Skip to main content

Considerations and Implications of Cannabidiol Use During Pregnancy

Abstract

Purpose of Review

Cannabis is a naturally occurring plant that is composed of over sixty phytocannabinoids, of which cannabidiol (CBD) has been recently identified as having therapeutic potential.

Recent Findings

Although not clearly understood in its mechanism of action, CBD contains potent anti-inflammatory, anti-hyperalgesia, and analgesic qualities now being further analyzed for its use in the treatment of a plethora of diseases. Related to its large safety profile and lack of psychoactive effects typically associated with cannabis and tetrahydrocannabinol (THC), CBD is being used more frequently for self-treatment of chronic pain, anxiety, and depression. With the help of broad marketing, CBD is being used by numerous people, including pregnant women who use CBD as an anti-emetic. Since marijuana is legalized in many states in the USA, the use of CBD has increased not only in the general population but also in specific groups such as pregnant women with chronic pain.

Summary

Despite CBD’s accessibility, there are limited studies showing its safety during pregnancy. While the use of cannabis has been well explored in terms of the effects on pregnancy, the use of CBD during pregnancy thus far has limited literature. The goal of this investigation is to impart the current understanding of CBD and its effects of pregnancy.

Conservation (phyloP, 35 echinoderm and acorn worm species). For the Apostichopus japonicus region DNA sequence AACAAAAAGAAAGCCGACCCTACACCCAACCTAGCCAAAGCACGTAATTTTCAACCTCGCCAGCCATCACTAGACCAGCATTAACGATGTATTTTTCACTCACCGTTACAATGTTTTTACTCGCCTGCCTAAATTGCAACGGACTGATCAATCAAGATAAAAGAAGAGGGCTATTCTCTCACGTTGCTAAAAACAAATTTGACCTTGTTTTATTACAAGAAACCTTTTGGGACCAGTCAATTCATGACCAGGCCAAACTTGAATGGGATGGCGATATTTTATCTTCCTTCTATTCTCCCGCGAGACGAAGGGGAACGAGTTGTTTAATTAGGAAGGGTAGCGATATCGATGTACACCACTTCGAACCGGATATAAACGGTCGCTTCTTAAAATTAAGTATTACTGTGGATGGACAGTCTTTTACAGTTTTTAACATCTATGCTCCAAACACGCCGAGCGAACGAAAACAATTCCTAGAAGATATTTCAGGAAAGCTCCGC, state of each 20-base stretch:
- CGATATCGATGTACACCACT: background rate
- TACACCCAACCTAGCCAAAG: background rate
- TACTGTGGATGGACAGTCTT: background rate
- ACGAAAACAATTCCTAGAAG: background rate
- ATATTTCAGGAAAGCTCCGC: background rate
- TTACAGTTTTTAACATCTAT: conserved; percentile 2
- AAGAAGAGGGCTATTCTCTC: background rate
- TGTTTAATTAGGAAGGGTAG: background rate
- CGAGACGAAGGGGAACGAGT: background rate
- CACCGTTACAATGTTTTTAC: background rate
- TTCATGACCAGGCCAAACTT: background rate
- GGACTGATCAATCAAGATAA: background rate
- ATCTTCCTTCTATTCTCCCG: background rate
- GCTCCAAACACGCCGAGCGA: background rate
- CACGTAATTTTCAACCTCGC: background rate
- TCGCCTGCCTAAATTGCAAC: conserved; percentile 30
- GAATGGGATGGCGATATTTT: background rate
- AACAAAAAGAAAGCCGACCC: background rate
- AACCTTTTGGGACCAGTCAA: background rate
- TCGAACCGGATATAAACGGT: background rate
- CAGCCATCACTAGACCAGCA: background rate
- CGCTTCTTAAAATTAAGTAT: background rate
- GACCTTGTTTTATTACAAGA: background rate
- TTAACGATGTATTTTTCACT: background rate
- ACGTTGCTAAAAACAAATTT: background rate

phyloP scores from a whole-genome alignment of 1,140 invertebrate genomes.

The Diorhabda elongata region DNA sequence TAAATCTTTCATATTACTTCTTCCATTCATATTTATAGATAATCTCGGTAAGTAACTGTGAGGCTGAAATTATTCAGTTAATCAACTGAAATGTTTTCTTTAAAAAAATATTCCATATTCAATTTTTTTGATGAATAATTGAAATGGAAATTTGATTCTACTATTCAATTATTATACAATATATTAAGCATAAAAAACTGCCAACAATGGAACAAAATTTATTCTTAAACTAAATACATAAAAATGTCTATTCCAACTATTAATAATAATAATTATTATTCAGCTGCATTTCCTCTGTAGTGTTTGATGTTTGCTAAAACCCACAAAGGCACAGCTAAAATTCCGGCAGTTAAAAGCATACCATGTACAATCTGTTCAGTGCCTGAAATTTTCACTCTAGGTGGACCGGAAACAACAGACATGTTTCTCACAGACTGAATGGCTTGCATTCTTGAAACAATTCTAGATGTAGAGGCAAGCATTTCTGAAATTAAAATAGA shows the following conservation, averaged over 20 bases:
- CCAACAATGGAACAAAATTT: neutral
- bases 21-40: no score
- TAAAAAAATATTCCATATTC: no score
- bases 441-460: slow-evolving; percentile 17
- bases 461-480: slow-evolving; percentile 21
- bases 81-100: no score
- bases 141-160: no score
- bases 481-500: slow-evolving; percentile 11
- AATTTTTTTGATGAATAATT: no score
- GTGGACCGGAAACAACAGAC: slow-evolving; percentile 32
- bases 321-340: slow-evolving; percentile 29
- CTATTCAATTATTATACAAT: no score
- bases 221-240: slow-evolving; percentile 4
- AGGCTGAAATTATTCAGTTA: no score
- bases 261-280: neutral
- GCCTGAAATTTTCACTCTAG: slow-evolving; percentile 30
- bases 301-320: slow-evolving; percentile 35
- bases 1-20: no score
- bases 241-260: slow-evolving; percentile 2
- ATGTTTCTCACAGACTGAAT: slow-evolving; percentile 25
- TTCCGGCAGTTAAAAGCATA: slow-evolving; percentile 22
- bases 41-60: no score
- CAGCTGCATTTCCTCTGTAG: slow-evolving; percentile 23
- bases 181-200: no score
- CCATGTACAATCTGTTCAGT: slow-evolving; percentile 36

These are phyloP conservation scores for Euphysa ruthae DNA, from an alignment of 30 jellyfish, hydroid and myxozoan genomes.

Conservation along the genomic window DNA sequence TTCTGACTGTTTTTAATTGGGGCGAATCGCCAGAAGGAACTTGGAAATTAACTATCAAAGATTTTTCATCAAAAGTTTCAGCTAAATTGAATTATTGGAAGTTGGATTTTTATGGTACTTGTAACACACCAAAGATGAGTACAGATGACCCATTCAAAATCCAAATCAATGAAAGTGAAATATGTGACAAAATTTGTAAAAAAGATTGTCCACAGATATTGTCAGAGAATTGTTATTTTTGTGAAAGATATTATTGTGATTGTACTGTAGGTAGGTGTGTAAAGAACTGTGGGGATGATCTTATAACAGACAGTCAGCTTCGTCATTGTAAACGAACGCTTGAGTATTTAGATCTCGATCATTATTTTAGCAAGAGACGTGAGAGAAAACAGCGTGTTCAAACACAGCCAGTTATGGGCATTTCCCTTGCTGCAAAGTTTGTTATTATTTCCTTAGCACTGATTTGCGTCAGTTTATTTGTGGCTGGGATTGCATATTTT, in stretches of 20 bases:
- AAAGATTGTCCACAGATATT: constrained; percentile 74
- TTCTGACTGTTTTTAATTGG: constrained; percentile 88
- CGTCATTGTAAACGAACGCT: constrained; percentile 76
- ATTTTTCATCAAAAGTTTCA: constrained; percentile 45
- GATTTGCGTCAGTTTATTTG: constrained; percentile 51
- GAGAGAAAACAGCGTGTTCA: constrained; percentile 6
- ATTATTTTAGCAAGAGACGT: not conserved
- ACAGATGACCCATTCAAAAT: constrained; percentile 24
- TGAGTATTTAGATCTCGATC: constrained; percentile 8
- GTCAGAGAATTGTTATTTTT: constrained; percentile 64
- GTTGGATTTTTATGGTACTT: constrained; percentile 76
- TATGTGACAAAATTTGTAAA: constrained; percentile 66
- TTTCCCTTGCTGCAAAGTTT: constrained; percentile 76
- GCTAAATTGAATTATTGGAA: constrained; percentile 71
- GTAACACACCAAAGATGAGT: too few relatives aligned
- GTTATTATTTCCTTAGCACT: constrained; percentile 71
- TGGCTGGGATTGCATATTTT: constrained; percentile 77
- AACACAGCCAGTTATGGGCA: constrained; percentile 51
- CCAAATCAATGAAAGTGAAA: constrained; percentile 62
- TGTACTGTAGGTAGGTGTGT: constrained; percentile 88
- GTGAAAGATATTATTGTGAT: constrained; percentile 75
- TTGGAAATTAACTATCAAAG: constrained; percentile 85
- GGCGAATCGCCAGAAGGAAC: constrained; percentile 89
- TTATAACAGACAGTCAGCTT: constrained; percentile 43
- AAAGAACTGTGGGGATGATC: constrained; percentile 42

This is a preview of subscription content, access via your institution.

References

  1. 1.

    Brightfield Group. Hemp-Derived CBD Market to Reach $22 Billion By 2022. CBD Report. 2018. p. 1.

  2. 2.

    Corroon J, Kight R. Regulatory status of cannabidiol in the United States: a perspective. Cannabis Cannabinoid Res. 2018;3(1):190–4.

    CAS  PubMed  PubMed Central  Google Scholar 

  3. 3.

    Corroon J, Phillips JA. A cross-sectional study of cannabidiol users. Cannabis Cannabinoid Res. 2018;3(1):152–61.

    CAS  PubMed  PubMed Central  Google Scholar 

  4. 4.

    Wray L, Stott C, Jones N, Wright S. Cannabidiol does not convert to Δ 9 -tetrahydrocannabinol in an in vivo animal model. Cannabis Cannabinoid Res. 2017;2(1):282–7.

    CAS  PubMed  PubMed Central  Google Scholar 

  5. 5.

    Grant KS, Petroff R, Isoherranen N, Stella N, Burbacher TM. Cannabis use during pregnancy: pharmacokinetics and effects on child development. Pharmacol Ther. 2018;182:133–51.

    CAS  PubMed  Google Scholar 

  6. 6.

    Philpott HT, O’Brien M, Mcdougall JJ. Attenuation of early phase inflammation by cannabidiol prevents pain and nerve damage in rat osteoarthritis. Pain. 2017;158(12):2442–51.

    CAS  PubMed  PubMed Central  Google Scholar 

  7. 7.

    Iffland K, Grotenhermen F. An update on safety and side effects of cannabidiol : a review of clinical data and relevant animal studies. Cannabis Cannabinoid Res. 2017;2:139–54. https://doi.org/10.1089/can.2016.0034

  8. 8.

    Manthey J. International Journal of Drug Policy Cannabis use in Europe : current trends and public health concerns. Int J Drug Policy. 2019;68:93–6.

    PubMed  Google Scholar 

  9. 9.

    Mouhamed Y, Vishnyakov A, Qorri B, Sambi M, Frank SMS, Nowierski C, et al. Therapeutic potential of medicinal marijuana: an educational primer for health care professionals. Drug Healthc Patient Saf. 2018;10:45–66.

    CAS  PubMed  PubMed Central  Google Scholar